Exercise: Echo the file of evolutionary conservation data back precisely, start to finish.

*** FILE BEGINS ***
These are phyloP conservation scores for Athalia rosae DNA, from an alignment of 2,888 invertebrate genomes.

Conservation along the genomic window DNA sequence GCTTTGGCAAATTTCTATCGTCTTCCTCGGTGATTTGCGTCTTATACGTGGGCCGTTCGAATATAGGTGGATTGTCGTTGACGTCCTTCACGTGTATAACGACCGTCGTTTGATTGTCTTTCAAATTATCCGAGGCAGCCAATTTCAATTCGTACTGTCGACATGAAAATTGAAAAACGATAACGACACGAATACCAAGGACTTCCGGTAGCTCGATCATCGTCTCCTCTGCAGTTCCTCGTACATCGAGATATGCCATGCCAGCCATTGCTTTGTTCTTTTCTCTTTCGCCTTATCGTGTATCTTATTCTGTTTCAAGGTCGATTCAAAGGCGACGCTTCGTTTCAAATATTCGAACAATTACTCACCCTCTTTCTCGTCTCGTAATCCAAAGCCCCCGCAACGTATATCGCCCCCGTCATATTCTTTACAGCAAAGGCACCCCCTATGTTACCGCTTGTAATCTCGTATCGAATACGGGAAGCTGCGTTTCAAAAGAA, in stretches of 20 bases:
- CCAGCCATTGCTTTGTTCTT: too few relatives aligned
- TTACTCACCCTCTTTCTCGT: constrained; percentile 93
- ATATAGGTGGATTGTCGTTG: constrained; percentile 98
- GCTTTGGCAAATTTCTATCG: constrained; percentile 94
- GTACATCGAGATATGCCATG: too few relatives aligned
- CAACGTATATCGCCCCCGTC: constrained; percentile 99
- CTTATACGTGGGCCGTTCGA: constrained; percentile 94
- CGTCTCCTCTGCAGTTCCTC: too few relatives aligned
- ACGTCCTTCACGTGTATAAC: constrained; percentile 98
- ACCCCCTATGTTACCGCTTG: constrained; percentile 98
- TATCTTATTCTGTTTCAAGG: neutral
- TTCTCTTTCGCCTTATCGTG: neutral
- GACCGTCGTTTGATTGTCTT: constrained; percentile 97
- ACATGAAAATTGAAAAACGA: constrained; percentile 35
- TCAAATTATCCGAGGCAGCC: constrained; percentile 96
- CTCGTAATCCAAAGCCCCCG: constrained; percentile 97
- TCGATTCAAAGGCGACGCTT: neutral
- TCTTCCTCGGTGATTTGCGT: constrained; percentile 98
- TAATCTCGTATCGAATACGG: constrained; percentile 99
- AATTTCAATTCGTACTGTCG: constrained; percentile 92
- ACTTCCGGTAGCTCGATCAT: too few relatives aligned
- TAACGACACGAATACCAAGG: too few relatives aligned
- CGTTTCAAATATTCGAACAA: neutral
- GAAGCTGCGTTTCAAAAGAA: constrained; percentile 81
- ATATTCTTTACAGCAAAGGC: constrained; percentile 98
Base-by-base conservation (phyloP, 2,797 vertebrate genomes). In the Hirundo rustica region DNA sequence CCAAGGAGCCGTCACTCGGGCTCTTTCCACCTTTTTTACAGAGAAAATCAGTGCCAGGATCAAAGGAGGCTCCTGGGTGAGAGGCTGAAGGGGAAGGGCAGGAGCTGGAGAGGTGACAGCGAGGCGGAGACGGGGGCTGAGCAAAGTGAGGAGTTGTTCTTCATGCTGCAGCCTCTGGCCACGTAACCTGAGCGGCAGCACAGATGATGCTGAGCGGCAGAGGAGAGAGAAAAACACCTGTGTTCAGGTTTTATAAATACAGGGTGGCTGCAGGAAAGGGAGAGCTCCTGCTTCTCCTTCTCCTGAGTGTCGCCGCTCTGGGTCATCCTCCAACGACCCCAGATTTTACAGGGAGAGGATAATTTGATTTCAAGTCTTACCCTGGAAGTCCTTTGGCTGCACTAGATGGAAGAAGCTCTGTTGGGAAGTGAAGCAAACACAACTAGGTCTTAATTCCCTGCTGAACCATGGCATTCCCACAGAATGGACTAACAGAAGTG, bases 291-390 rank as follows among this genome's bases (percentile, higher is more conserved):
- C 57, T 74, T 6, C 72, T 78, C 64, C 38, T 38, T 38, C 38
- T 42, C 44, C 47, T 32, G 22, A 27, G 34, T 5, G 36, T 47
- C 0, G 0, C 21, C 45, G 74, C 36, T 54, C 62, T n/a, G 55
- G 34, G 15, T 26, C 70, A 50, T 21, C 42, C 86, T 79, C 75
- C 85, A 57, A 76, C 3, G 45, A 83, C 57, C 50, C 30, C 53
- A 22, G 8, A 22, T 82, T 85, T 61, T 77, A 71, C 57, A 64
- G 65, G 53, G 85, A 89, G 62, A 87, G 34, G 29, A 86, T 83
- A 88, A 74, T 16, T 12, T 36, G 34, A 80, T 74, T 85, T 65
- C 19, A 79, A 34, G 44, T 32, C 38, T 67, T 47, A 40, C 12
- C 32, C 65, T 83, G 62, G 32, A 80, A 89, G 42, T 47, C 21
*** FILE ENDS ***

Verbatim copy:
These are phyloP conservation scores for Athalia rosae DNA, from an alignment of 2,888 invertebrate genomes.

Conservation along the genomic window DNA sequence GCTTTGGCAAATTTCTATCGTCTTCCTCGGTGATTTGCGTCTTATACGTGGGCCGTTCGAATATAGGTGGATTGTCGTTGACGTCCTTCACGTGTATAACGACCGTCGTTTGATTGTCTTTCAAATTATCCGAGGCAGCCAATTTCAATTCGTACTGTCGACATGAAAATTGAAAAACGATAACGACACGAATACCAAGGACTTCCGGTAGCTCGATCATCGTCTCCTCTGCAGTTCCTCGTACATCGAGATATGCCATGCCAGCCATTGCTTTGTTCTTTTCTCTTTCGCCTTATCGTGTATCTTATTCTGTTTCAAGGTCGATTCAAAGGCGACGCTTCGTTTCAAATATTCGAACAATTACTCACCCTCTTTCTCGTCTCGTAATCCAAAGCCCCCGCAACGTATATCGCCCCCGTCATATTCTTTACAGCAAAGGCACCCCCTATGTTACCGCTTGTAATCTCGTATCGAATACGGGAAGCTGCGTTTCAAAAGAA, in stretches of 20 bases:
- CCAGCCATTGCTTTGTTCTT: too few relatives aligned
- TTACTCACCCTCTTTCTCGT: constrained; percentile 93
- ATATAGGTGGATTGTCGTTG: constrained; percentile 98
- GCTTTGGCAAATTTCTATCG: constrained; percentile 94
- GTACATCGAGATATGCCATG: too few relatives aligned
- CAACGTATATCGCCCCCGTC: constrained; percentile 99
- CTTATACGTGGGCCGTTCGA: constrained; percentile 94
- CGTCTCCTCTGCAGTTCCTC: too few relatives aligned
- ACGTCCTTCACGTGTATAAC: constrained; percentile 98
- ACCCCCTATGTTACCGCTTG: constrained; percentile 98
- TATCTTATTCTGTTTCAAGG: neutral
- TTCTCTTTCGCCTTATCGTG: neutral
- GACCGTCGTTTGATTGTCTT: constrained; percentile 97
- ACATGAAAATTGAAAAACGA: constrained; percentile 35
- TCAAATTATCCGAGGCAGCC: constrained; percentile 96
- CTCGTAATCCAAAGCCCCCG: constrained; percentile 97
- TCGATTCAAAGGCGACGCTT: neutral
- TCTTCCTCGGTGATTTGCGT: constrained; percentile 98
- TAATCTCGTATCGAATACGG: constrained; percentile 99
- AATTTCAATTCGTACTGTCG: constrained; percentile 92
- ACTTCCGGTAGCTCGATCAT: too few relatives aligned
- TAACGACACGAATACCAAGG: too few relatives aligned
- CGTTTCAAATATTCGAACAA: neutral
- GAAGCTGCGTTTCAAAAGAA: constrained; percentile 81
- ATATTCTTTACAGCAAAGGC: constrained; percentile 98
Base-by-base conservation (phyloP, 2,797 vertebrate genomes). In the Hirundo rustica region DNA sequence CCAAGGAGCCGTCACTCGGGCTCTTTCCACCTTTTTTACAGAGAAAATCAGTGCCAGGATCAAAGGAGGCTCCTGGGTGAGAGGCTGAAGGGGAAGGGCAGGAGCTGGAGAGGTGACAGCGAGGCGGAGACGGGGGCTGAGCAAAGTGAGGAGTTGTTCTTCATGCTGCAGCCTCTGGCCACGTAACCTGAGCGGCAGCACAGATGATGCTGAGCGGCAGAGGAGAGAGAAAAACACCTGTGTTCAGGTTTTATAAATACAGGGTGGCTGCAGGAAAGGGAGAGCTCCTGCTTCTCCTTCTCCTGAGTGTCGCCGCTCTGGGTCATCCTCCAACGACCCCAGATTTTACAGGGAGAGGATAATTTGATTTCAAGTCTTACCCTGGAAGTCCTTTGGCTGCACTAGATGGAAGAAGCTCTGTTGGGAAGTGAAGCAAACACAACTAGGTCTTAATTCCCTGCTGAACCATGGCATTCCCACAGAATGGACTAACAGAAGTG, bases 291-390 rank as follows among this genome's bases (percentile, higher is more conserved):
- C 57, T 74, T 6, C 72, T 78, C 64, C 38, T 38, T 38, C 38
- T 42, C 44, C 47, T 32, G 22, A 27, G 34, T 5, G 36, T 47
- C 0, G 0, C 21, C 45, G 74, C 36, T 54, C 62, T n/a, G 55
- G 34, G 15, T 26, C 70, A 50, T 21, C 42, C 86, T 79, C 75
- C 85, A 57, A 76, C 3, G 45, A 83, C 57, C 50, C 30, C 53
- A 22, G 8, A 22, T 82, T 85, T 61, T 77, A 71, C 57, A 64
- G 65, G 53, G 85, A 89, G 62, A 87, G 34, G 29, A 86, T 83
- A 88, A 74, T 16, T 12, T 36, G 34, A 80, T 74, T 85, T 65
- C 19, A 79, A 34, G 44, T 32, C 38, T 67, T 47, A 40, C 12
- C 32, C 65, T 83, G 62, G 32, A 80, A 89, G 42, T 47, C 21